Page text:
The main run at around 11am began first by ascending the stony path up from where we had come down the day before. A challenging but great fun scuttle up 1 mile of climb with some scrambling in places. At the top we regrouped before ploughing on up to Mam Tor. It was mainly flagstones up to the top of Mam Tor which was rather difficult to get a decent stride. I found myself either striding too long or too short however I felt great pounding up the hill. Although the weather wasn’t quite as nice as Saturday there were still staggering views across the Edale valley. A geography lesson at the top of Mam Tor taught us that it is also known as the Shivering Mountain due to its shale layers and the road beneath crumbled in the late 1970s.
Once the bell rang and we were let out of the classroom we ran riot up some solid dirt trails towards Lord’s Seat, the highest point on the Rushup Edge. Suddenly it started getting rather chilly, and not in the ‘hot’ vegetable sort of way. Then it started getting darker and darker as the grey clouds silently manoeuvred themselves over us. Then it all started, the wet stuff, falling from the sky, drip drop, drip drop, pour, pour, pour pour. I swear it was almost hailing as we fought our way through the sodden footpaths with our heads down, absolutely immersed in water, drenched. That was one hell of a shower, a July shower with much more power than an April shower or your power shower at home. Sodden from head to toe (even though I have very few toe nails) my little coat clinging to me like it was part of my skin, my shorts wetter than if I had wet myself 3 times. My trainers waterlogged squish squash squish squash, Butter nut squish squash.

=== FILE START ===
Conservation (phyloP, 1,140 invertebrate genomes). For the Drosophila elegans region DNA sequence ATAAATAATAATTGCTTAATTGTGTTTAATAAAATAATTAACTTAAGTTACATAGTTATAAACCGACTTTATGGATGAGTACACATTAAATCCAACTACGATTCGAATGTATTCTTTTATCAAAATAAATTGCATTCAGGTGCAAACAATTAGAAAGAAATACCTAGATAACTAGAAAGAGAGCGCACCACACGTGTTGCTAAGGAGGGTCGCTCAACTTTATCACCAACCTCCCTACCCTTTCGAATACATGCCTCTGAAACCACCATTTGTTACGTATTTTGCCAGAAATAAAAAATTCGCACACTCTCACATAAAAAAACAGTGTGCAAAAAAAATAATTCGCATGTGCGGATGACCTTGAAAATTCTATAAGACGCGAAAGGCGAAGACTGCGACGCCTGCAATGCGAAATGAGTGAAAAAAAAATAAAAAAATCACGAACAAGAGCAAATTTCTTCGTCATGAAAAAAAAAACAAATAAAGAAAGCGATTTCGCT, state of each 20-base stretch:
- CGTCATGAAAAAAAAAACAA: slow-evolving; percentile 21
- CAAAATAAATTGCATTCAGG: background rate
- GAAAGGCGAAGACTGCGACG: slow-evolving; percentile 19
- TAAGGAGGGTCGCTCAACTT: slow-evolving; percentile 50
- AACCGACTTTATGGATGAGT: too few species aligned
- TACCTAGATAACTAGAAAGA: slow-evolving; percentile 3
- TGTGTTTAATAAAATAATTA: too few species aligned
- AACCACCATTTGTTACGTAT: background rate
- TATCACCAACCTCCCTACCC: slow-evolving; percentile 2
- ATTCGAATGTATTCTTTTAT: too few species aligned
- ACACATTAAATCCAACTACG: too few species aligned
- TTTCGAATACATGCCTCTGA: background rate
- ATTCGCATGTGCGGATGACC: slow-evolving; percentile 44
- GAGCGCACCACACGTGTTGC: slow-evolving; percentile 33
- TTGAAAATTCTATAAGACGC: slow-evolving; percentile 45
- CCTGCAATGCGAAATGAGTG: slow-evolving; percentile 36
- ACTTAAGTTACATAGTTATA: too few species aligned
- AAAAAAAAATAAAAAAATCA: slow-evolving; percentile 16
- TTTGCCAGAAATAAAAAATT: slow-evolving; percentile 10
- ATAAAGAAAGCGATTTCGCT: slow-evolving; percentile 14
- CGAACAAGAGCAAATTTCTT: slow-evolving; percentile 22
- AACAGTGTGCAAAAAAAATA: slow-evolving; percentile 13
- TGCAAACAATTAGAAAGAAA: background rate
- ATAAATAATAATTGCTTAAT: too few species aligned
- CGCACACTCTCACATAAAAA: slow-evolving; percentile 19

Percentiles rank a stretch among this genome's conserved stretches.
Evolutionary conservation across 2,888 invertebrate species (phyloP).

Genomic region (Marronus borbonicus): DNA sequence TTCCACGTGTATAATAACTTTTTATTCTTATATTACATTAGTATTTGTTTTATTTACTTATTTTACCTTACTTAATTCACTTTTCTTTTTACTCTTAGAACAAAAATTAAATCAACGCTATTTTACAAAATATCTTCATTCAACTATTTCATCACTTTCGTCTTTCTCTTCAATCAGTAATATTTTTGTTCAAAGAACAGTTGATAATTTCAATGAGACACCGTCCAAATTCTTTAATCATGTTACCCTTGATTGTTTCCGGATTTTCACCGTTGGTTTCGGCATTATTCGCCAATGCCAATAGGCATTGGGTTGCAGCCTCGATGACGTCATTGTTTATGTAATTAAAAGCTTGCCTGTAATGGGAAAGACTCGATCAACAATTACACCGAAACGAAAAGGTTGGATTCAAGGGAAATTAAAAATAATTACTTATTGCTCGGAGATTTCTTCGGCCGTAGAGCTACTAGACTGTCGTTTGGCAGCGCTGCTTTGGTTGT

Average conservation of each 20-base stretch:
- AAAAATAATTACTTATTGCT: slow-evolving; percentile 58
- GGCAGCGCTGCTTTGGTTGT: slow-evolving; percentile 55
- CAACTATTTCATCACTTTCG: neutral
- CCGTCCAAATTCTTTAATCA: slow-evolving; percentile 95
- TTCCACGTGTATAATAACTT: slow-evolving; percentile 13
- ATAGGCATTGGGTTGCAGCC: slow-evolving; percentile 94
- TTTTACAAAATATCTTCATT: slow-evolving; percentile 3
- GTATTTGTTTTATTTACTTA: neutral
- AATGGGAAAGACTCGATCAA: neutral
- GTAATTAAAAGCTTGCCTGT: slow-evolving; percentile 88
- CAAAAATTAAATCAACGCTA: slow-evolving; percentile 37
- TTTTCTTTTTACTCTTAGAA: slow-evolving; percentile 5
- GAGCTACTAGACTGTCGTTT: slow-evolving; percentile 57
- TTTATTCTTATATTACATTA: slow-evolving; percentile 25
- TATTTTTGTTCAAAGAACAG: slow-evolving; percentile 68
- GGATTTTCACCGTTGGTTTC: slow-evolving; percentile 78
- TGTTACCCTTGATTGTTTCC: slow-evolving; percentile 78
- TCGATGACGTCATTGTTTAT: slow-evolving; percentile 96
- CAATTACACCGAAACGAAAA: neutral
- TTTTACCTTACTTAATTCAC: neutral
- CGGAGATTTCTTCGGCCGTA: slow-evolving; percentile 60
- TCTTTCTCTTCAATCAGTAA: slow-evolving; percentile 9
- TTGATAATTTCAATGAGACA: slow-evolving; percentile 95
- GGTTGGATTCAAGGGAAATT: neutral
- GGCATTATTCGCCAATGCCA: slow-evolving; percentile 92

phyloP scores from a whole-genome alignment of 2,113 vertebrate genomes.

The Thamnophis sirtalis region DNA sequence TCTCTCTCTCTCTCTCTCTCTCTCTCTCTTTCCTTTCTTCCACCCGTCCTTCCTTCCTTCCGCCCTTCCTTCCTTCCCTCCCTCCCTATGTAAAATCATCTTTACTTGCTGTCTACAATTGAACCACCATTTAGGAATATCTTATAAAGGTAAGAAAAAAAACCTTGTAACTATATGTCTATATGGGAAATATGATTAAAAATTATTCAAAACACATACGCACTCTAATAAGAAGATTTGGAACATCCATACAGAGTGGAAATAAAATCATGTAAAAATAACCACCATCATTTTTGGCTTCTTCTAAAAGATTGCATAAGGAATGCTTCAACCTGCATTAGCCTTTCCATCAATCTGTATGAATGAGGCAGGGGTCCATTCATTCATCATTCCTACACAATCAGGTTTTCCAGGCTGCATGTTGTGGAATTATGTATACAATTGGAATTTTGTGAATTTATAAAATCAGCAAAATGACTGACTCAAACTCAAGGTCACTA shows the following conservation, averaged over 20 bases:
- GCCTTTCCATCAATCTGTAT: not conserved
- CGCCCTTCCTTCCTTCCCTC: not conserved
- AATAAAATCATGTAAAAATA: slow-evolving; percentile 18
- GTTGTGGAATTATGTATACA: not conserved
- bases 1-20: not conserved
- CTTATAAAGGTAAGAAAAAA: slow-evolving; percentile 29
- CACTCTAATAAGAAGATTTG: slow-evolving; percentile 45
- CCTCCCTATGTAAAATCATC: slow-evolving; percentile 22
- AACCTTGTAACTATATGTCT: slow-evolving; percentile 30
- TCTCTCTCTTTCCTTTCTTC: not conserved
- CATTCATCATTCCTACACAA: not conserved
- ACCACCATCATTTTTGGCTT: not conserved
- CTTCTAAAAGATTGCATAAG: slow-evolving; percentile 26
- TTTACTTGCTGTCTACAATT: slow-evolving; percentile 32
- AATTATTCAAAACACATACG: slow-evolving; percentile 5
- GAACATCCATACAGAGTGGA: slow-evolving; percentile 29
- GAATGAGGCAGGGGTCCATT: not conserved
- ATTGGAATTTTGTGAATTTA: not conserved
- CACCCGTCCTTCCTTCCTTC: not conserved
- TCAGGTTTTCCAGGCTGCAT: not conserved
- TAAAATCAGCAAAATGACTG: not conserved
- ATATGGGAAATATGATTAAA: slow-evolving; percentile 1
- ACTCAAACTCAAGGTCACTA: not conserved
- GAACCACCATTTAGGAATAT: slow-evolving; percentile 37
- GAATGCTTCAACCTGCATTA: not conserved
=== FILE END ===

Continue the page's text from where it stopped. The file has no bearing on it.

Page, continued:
Due to the torrential rain no one was up for tackling Brown Knoll, we would have ended up Brown Knee, and brown arm and brown head if we had gone that way. The solid dirt trails had now turned into little streams as we splashed through the mud infested puddles on the exposed moorland. I would have brought my swimming goggles if I had known.
Finally the shower departed and out came the sun to dry us off, but only for around 10 minutes as we made our way down the hill. Just in time as the rain came back to haunt us. We all huddled under a tree for shelter, we were not being big wet runners, this was rain that looked like it had been gathered from Niagara Falls. Once the wet stuff had eased we continued our journey. Back down in the valley through farm fields we came out at the hamlet where we had done our breakfast runs. Onwards and across wards for a mile or so back to the camp-site. Our tents were now wet but it didn’t stop us from gathering to eat more flapjack and drink fantastic tea by our club Chef.
A first-rate runtastic weekend with first-class scenery and brilliant company, really well organised and led by the clubs’ top tea and hotdog maker. Would I do it again? Do you need to even ask?
What is it like when a day of running ends and I come down out of the mountains?
Though my thighs are not always able to lift the foot high enough, I am strong.
With my limbs caked with mud and my clothes soaked with sweat, I am clean.
Though fatigue pulses through every nerve, I am well rested.
With my skin torn from brambles and poking Balsam fir, I am whole.
I’ve been around for 46 years, but the mountains and I are eternal.
We will visit together as often as I can manage.
And one peaceful day, I will return home forever.
– Damon Douglas (via Dick Vincent, RD Escarpment Trail Run)